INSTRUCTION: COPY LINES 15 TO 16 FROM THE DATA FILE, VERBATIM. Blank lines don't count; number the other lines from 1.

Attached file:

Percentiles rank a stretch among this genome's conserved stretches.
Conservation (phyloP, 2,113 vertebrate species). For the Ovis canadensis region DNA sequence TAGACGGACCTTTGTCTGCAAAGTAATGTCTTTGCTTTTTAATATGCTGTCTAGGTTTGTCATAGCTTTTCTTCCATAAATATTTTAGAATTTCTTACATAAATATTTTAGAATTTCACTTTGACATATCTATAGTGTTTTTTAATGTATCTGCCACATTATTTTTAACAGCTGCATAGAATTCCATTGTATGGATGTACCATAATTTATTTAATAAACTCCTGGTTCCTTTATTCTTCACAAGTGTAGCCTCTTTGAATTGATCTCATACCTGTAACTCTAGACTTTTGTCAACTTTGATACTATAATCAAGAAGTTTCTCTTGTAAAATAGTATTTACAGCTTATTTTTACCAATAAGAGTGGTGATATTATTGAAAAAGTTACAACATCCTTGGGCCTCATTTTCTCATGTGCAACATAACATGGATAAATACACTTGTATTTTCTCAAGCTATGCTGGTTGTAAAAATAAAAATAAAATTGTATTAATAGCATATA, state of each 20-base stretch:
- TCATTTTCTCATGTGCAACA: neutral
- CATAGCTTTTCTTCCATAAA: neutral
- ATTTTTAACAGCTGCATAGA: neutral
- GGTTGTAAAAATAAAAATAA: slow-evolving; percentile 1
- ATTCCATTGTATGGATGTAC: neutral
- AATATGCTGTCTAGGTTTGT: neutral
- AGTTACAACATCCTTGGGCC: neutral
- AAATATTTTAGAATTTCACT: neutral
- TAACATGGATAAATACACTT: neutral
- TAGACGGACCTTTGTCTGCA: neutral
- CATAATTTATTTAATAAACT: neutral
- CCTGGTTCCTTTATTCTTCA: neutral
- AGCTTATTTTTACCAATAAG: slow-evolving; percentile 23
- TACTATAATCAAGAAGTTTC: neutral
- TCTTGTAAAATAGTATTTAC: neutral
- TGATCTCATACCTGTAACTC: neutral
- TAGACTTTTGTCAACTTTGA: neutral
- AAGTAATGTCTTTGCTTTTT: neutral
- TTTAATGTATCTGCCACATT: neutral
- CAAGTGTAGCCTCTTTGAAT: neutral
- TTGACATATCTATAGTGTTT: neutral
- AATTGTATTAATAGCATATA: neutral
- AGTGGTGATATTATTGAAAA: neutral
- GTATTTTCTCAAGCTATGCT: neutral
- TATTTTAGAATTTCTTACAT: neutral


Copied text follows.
- AGCTTATTTTTACCAATAAG: slow-evolving; percentile 23
- TACTATAATCAAGAAGTTTC: neutral